Kombucha is a naturally-fermented tea beverage from Eastern Europe and China. The tea mixed with sugar and brewed for about a week in a dark, sealed container.
In the fermentation process, bacteria and yeast consume the sugar, gradually producing the acids that give the drink its tart flavor.
Other natural flavorings may be added to the tea, such as lemon juice or fruit.
Kombucha is believed to have originated in ancient China and has been referred to by many different names through the centuries, notably “The Tea of Immortality” due to its supposed health benefits.
It was first introduced to America via a New York Times food writer in the early 1990s.
Since then, the drink has become increasingly popular and is now sold at many grocery stores and specialty food shops, as well as being made commercially in a variety of flavors.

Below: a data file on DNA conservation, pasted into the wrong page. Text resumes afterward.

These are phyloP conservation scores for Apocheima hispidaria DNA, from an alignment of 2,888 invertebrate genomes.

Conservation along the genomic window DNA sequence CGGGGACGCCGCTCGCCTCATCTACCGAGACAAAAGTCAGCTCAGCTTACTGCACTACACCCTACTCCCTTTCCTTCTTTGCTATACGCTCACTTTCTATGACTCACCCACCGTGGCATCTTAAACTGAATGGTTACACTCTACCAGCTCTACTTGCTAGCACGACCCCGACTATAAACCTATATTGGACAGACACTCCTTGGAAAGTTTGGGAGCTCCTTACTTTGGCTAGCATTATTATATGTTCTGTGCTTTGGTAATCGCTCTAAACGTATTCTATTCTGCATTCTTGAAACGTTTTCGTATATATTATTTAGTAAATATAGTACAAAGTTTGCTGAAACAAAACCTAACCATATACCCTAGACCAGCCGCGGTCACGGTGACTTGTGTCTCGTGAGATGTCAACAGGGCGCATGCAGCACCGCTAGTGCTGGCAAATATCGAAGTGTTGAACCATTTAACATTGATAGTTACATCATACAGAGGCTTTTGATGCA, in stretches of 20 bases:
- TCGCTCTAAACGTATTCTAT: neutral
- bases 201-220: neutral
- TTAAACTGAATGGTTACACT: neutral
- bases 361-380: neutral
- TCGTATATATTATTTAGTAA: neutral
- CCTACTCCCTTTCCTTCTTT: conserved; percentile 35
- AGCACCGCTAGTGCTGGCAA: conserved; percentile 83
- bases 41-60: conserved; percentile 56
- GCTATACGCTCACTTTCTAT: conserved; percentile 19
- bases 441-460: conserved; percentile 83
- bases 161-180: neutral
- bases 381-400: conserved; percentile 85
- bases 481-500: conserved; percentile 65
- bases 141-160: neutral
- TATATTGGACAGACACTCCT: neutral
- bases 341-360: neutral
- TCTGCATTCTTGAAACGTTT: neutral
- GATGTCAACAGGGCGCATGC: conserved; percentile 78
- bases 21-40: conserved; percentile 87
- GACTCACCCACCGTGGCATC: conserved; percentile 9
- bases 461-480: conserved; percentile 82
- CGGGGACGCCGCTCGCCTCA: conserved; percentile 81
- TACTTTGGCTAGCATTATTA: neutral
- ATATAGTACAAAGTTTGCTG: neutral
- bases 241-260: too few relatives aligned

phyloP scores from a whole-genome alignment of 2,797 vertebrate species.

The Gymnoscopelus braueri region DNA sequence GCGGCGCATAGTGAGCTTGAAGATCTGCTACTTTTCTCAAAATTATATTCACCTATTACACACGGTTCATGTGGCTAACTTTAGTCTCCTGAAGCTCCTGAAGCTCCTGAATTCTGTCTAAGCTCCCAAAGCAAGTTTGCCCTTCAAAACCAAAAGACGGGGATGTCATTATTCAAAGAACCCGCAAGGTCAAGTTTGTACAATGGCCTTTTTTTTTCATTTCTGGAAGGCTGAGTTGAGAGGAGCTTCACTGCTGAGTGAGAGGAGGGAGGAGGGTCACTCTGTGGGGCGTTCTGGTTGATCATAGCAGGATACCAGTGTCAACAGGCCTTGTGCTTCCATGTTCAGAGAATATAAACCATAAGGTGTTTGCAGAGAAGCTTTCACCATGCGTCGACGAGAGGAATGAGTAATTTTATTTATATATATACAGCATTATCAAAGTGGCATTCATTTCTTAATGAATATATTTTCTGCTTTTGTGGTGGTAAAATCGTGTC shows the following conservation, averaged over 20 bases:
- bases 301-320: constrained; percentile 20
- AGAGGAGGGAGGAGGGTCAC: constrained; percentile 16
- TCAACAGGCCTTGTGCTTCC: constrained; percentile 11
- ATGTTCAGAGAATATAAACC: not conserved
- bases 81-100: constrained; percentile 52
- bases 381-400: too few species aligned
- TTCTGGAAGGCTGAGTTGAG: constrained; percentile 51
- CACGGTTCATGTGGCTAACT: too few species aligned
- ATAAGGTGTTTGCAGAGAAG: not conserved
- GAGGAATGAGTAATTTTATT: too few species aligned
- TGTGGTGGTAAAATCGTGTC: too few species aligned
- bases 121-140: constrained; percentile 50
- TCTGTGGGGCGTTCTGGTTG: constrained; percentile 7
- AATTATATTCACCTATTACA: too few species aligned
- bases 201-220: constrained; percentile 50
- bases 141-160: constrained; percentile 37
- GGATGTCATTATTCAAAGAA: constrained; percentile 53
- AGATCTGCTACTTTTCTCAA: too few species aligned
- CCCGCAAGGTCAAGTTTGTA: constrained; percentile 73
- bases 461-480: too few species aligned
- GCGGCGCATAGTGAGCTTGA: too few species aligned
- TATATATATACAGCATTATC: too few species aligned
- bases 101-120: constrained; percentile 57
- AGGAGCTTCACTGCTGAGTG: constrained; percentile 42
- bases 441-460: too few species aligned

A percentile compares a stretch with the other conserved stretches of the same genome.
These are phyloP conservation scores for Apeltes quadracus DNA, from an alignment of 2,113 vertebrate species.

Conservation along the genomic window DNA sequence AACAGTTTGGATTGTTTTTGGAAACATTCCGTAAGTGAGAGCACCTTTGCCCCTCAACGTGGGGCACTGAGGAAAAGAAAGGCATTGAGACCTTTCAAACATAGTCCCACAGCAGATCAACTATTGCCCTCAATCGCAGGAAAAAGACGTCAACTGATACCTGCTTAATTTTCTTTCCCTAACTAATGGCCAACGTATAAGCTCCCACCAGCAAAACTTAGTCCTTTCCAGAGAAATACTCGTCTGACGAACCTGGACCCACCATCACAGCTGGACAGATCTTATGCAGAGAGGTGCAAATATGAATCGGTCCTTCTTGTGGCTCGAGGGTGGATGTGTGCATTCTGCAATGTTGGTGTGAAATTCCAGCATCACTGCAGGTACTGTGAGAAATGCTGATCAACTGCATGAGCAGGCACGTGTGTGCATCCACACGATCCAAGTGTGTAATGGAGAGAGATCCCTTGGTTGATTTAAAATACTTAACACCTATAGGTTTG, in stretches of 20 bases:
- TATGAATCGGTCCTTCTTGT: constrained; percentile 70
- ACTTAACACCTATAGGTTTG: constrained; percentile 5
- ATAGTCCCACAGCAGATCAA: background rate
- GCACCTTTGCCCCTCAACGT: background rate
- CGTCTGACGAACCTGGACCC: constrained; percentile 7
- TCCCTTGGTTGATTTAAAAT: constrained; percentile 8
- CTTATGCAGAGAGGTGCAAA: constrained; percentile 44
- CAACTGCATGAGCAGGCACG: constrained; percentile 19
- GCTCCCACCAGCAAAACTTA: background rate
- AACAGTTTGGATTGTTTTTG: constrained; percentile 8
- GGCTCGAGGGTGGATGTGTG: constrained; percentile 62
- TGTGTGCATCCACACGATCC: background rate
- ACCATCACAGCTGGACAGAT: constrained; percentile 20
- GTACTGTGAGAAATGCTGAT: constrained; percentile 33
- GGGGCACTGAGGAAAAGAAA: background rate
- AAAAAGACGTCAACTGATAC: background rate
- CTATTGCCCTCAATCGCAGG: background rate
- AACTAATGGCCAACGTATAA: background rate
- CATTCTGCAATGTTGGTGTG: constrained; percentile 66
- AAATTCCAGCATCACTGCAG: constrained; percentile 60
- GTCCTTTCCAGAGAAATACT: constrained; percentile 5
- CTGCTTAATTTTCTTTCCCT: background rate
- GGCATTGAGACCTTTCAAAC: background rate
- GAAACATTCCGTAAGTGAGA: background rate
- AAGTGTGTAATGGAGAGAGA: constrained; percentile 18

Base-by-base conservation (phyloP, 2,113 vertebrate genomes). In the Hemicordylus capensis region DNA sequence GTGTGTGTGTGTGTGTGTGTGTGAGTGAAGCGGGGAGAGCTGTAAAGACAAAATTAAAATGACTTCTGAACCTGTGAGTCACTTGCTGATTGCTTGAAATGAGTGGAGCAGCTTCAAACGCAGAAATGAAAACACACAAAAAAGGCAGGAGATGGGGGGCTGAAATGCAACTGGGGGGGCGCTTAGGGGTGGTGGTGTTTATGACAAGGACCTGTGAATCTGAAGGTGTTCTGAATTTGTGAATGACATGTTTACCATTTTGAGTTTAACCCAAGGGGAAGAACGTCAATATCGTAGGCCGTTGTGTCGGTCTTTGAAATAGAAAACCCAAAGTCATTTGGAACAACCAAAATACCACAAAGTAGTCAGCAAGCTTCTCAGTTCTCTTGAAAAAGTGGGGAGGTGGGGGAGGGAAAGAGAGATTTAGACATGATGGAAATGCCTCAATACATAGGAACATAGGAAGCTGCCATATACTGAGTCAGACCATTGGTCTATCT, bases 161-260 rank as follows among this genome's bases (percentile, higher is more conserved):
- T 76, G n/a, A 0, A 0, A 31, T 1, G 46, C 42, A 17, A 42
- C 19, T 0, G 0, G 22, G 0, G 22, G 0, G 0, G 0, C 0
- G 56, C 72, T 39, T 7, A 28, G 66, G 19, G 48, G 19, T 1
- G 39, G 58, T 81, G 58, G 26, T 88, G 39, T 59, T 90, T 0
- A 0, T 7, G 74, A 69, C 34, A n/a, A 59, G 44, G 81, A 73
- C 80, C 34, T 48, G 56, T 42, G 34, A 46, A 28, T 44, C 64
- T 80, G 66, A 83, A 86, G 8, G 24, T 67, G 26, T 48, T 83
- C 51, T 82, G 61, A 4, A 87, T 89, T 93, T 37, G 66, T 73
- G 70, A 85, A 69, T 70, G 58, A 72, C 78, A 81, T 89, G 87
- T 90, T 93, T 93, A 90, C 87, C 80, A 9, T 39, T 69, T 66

The claimed benefits of kombucha include increasing energy, purifying the blood, increasing stamina, aiding digestion, strengthening immunity and preventing cancer.
However, there is no substantial clinical evidence to support any of these claims.
Kombucha has been associated with a few rare cases of serious adverse effects including metabolic acidosis, cutaneous anthrax and toxic hepatitis.
It contains a high concentration of pesticides, which are secreted by the yeast during fermentation. Ingesting large quantities can be harmful.
So this is how to make Kombucha.